HUNTSVILLE, Ala. (AP) It’s not exactly a “dirty job,” but Mike Rowe is helping spearhead a state education and recruiting campaign for the construction industry.
There may appear to be a contradiction for recruiting to an industry that is perhaps the hardest hit by the economic downturn. But, with about a third of skilled tradesmen over the age of 50, “new blood” will be needed when the industry rebounds.
“The need for skilled personnel is a continual problem,” said Jim Maynard, who is in project management with Martin & Cobey Construction of Athens. “This will be prevalent in a couple of years when, hopefully, it turns around.”
The state construction industry is launching Go Build Alabama and is partnering with Rowe, perhaps the nation’s most visible supporter of skilled labor, who will appear in ads and commercials for the campaign.
Go Build also works with the actor’s mikeroweworks.com initiative, which calls attention to the expanding gap in the trades while providing a resource for anyone seeking a career in the industry.
Rowe said the gap is the unintended consequence of society’s focus on the college degree and its devaluation of skilled trade jobs such as electricians, carpenters and plumbers.
“We used to tell our kids that learning a trade was a great way to secure a worthwhile future,” he said. `We don’t tell them that anymore. Today, we tell them if they want to get a really good job they are going to need a four-year degree. We’ve lumped the skilled trades into the ’alternative education’ category and turned the entire field of study into some sort of vocational consolation prize.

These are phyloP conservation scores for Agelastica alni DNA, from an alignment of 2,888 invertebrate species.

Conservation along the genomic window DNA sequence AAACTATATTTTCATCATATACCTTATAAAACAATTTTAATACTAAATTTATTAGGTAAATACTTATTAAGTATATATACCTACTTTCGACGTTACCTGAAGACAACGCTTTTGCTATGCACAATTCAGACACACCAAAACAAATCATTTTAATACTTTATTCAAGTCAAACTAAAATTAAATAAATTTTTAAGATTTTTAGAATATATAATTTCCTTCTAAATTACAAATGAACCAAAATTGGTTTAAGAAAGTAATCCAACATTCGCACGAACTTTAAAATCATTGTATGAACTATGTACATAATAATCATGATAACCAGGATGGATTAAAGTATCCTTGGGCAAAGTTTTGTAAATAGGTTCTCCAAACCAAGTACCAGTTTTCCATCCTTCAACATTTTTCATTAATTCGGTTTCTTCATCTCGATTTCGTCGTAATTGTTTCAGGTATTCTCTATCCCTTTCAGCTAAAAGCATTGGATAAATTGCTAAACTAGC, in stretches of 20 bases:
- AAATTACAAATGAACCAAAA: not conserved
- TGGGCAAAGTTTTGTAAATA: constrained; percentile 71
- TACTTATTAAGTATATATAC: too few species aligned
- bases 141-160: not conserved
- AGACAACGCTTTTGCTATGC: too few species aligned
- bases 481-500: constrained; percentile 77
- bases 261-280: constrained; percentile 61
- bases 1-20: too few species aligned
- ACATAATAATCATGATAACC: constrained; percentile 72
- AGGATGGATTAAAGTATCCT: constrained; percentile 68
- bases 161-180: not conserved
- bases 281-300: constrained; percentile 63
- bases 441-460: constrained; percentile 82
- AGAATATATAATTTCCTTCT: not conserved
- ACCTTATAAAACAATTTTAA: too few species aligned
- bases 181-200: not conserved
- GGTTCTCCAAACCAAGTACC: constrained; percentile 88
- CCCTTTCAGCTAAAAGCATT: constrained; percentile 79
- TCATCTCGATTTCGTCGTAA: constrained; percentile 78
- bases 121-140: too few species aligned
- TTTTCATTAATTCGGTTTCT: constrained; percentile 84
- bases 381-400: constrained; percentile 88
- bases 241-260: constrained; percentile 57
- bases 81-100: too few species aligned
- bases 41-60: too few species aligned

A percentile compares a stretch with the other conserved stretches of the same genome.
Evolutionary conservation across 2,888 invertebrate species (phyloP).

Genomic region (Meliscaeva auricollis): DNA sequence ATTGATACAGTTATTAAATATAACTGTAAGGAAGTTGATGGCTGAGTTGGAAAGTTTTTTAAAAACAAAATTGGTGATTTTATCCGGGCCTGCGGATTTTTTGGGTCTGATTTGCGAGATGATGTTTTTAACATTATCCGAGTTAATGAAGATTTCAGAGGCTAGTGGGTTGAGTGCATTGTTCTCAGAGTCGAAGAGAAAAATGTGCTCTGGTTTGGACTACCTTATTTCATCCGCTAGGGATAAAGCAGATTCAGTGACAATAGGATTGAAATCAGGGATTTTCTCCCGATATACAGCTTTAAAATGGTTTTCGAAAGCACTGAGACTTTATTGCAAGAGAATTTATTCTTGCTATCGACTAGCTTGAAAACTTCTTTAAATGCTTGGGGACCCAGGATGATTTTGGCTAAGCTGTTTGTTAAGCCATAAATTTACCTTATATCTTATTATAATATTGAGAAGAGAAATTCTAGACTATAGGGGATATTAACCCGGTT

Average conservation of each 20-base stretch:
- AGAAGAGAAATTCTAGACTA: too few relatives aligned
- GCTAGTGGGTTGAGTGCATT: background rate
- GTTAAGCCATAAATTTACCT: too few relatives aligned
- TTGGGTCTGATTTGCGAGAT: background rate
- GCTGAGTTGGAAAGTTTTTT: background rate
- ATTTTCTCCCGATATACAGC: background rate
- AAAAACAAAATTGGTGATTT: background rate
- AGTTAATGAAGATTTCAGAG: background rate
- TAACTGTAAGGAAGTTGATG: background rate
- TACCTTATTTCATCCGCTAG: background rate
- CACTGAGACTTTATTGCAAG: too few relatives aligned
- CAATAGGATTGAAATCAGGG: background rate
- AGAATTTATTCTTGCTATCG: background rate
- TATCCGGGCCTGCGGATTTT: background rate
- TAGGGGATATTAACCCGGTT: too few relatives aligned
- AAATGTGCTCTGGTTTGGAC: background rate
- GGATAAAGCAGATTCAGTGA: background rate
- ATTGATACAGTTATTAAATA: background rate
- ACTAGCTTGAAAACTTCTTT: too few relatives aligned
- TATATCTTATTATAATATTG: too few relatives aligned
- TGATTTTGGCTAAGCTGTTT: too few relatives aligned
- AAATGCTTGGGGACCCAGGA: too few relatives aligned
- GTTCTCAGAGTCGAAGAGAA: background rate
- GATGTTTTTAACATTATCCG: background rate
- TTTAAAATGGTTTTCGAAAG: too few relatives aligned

“Is it any wonder we have a shortage of qualified tradesmen today?”
Alabama, which is not particularly known for being a trendsetter, is the first state to tackle this issue.
“It’s great to see Alabama make the initial step,” Maynard said. “It’s difficult in keeping the focus [on the trades] in the school systems.
“They’ve got limited resources but we’re starting to see programs.”
The Go Build campaign was conceived by the Alabama Construction Recruitment Institute (ACRI), which was created through legislation sponsored this year by Sen. Wendell Mitchell, D-Luverne, and co-sponsored by Sen. Del Marsh, R-Anniston. The ACRI is funded by the construction industry.
The Alabama Chapter of Associated Builders and Contractors, the Alabama Association of General Contractors and the Alabama AFL-CIO lobbied to create the institute to recruit skilled labor. Other organizations also supported the initiative, including the American Subcontractors Association, the Alabama Construction Trade Unions, the Alabama College System, the Alabama Road Builders Association, and the Alabama Construction Users Roundtable.
“Our mission is to recruit a new generation of craftsmen,” said ACRI Executive Director Tim Alford. “This is a unique partnership that’s not done anywhere in the country.”
The campaign will kick off Labor Day, and the date was not chosen by accident. “We’re using Labor Day as a jumping off point because of the obvious reason and the synergy it brings,” Alford said. “We want to bring honor back to the tradesmen.”
Alford said a goal of the campaign is to let people know about the needs for skilled workers and to “consider this among other options.”
Rowe agreed with Alford, who said it was a “coup” to snag the popular TV star.
“There are opportunities in Alabama right now that most people don’t even know about in construction,” Rowe said. “These opportunities aren’t alternatives to viable careers; they are viable careers. ... I’ve had a front row seat to all different kinds of work, and I’ll tell you something - there’s nothing more important to our country than skilled labor.”
The Go Build campaign will include statewide print, online and television ads referring to the web site (www.gobuildalabama.com), where people can learn about skilled trade careers, find information about training programs and more.
ACRI will also be doing an outreach program with high schools through a partnership with the Alabama chapter of SkillsUSA (www.skillsusa.org).
“I would like to go down the list alphabetically and work with every state to implement this kind of proactive program,” Rowe said. “Look out Alaska.”